Industrial XP -> Coding Standard

Coding Standard

Follow a standard across the team, so code can be read easily and consistently

Coding standards keep the team from getting distracted by useless trifles
-- Ken Auer in Extreme Programming Applied

When programmers write code in different dialects, they make it easy to affix blame when a certain section of the system fails. They also make it hard for a random programmer on the team to be able to dive into the code and fix what needs fixing. Extreme Programming shifts the focus from affixing blame to accepting responsibility. The entire team is responsible for the system, and it is everyone's job to ensure that problems are fixed quickly and efficiently.

When all team members write code in the same dialect, no part of the system would look alien, thus enabling programmers to practice collective ownership. They would then be comfortable to fix problems in code written by other programmers on the team.

Coding Standard is best-enforced and complemented by pairing. It is not just important to have a coding standard, its also important to have a good one. A good coding standard will:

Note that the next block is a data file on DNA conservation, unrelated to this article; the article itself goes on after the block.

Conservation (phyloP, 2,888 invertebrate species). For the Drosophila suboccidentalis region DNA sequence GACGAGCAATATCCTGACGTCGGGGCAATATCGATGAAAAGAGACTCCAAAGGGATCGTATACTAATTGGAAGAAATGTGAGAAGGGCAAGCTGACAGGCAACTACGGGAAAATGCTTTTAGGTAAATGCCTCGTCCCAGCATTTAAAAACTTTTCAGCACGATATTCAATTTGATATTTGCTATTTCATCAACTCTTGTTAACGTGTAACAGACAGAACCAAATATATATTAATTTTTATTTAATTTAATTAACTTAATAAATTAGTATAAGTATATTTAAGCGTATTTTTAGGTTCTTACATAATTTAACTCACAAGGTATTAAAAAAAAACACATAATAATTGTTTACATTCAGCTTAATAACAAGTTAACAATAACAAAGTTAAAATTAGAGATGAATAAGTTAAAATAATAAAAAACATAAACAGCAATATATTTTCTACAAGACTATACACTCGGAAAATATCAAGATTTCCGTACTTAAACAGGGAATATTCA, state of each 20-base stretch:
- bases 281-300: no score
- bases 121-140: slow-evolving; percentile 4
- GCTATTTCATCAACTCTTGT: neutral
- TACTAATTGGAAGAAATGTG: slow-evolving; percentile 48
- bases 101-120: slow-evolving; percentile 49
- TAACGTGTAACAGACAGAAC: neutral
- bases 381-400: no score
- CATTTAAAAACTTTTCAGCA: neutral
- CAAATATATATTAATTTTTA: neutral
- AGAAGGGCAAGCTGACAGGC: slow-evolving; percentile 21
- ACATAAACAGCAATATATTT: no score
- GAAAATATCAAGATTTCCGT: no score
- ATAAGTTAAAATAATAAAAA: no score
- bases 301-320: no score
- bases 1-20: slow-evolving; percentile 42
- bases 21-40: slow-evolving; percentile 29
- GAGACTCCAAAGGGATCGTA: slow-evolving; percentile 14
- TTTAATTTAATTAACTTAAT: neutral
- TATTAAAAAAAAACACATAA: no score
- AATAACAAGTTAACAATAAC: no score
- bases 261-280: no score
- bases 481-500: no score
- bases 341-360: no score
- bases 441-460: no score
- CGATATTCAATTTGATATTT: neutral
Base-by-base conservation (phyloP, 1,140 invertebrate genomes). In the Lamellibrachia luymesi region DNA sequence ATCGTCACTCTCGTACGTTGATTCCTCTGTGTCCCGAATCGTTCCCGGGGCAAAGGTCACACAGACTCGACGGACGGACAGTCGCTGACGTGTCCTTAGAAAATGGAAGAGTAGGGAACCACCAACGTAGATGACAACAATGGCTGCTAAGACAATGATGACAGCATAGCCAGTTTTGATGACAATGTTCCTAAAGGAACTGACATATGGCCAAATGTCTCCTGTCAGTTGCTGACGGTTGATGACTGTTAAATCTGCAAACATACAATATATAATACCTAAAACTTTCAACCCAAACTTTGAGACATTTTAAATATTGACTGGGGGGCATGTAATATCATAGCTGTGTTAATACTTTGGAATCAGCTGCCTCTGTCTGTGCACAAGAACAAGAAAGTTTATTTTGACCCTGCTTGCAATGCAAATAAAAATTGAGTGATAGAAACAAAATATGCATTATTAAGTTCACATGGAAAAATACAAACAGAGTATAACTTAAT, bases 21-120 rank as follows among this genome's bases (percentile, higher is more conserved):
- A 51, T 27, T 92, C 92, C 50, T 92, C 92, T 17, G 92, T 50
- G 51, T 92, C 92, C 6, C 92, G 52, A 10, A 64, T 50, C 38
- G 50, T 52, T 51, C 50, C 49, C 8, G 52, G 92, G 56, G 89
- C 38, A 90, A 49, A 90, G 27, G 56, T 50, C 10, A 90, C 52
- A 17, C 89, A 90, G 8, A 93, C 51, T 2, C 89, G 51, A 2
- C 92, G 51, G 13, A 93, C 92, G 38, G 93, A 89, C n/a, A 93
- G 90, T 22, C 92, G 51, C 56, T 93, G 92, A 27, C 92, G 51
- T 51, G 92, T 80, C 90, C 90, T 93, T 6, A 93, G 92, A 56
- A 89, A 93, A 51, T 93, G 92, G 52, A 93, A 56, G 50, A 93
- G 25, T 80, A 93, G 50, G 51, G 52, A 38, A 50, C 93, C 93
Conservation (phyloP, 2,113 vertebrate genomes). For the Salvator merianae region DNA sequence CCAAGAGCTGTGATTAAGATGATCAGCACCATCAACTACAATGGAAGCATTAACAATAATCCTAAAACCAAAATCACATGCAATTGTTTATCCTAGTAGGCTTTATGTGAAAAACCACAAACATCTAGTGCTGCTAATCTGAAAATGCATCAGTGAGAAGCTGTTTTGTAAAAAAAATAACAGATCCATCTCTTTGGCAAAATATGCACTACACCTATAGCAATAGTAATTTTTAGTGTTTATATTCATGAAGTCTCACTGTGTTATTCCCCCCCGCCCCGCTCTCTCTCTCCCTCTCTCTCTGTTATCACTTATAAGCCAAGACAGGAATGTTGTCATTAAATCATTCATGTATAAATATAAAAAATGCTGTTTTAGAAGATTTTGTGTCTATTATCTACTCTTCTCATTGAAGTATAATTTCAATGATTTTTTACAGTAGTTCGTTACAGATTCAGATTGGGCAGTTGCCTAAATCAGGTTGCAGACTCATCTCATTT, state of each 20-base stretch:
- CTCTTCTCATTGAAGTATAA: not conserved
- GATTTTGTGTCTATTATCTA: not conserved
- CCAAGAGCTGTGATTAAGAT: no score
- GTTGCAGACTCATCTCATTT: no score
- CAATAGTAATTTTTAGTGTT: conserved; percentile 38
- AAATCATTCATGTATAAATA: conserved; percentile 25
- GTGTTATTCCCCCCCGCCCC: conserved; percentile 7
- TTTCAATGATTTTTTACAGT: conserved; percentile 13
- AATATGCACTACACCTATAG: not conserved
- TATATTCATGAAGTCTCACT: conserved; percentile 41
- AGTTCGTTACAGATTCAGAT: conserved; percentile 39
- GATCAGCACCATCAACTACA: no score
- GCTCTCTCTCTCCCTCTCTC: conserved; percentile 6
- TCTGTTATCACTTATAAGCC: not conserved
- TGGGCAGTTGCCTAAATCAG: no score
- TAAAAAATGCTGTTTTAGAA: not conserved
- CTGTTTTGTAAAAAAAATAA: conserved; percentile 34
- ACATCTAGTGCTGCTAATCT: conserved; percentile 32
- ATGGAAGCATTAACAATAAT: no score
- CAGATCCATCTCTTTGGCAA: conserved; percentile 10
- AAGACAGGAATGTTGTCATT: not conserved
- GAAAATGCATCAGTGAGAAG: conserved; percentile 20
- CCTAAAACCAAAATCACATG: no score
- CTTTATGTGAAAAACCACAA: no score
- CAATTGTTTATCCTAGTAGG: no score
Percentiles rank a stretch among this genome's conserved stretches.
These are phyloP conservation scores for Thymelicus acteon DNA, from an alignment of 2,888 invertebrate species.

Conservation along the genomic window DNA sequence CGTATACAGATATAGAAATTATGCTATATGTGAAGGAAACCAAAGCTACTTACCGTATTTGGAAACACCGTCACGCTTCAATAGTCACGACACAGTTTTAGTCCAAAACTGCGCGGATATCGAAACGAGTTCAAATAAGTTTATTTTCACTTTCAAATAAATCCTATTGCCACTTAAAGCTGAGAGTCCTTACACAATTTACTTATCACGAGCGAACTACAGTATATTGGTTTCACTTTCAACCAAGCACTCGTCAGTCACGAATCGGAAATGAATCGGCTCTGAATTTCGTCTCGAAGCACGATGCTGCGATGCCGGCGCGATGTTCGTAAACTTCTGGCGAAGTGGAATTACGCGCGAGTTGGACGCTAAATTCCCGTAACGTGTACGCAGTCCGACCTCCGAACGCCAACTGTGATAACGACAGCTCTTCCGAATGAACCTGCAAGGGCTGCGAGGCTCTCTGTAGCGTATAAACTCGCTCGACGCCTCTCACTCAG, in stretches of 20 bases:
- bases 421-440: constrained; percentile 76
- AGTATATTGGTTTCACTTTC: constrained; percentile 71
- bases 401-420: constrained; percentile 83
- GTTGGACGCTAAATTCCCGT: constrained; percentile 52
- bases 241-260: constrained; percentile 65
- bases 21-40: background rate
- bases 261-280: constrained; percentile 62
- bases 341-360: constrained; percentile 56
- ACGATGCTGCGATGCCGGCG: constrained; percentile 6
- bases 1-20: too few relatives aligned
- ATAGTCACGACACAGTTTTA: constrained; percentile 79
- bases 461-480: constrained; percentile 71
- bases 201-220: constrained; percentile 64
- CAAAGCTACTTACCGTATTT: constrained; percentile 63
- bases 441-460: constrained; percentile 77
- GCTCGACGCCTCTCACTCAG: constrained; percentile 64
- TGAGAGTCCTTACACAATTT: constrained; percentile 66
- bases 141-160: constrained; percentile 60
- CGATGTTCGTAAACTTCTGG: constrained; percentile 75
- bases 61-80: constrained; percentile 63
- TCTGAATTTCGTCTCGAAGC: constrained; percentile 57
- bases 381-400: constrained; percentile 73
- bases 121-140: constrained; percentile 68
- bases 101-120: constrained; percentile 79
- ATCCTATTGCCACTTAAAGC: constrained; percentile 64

• clarify rather than obfuscate
  • promote intention-revealing code
  • allow programs to look as close to natural language as possible
  • incorporate coding best practices

For Coding Standards to be treated seriously, they must not be long. The photograph above shows a poster that contains the entire coding standard formulated by a team. Such a poster then becomes an information radiator that should be easily accessible in the open workspace.

Smart IDEs these days allow you to specify preferences that support your coding standard and export it. You can check in these preferences into your project repository, to make it available to all developers on the project.

Further Reading

Coding Conventions, on c2.com

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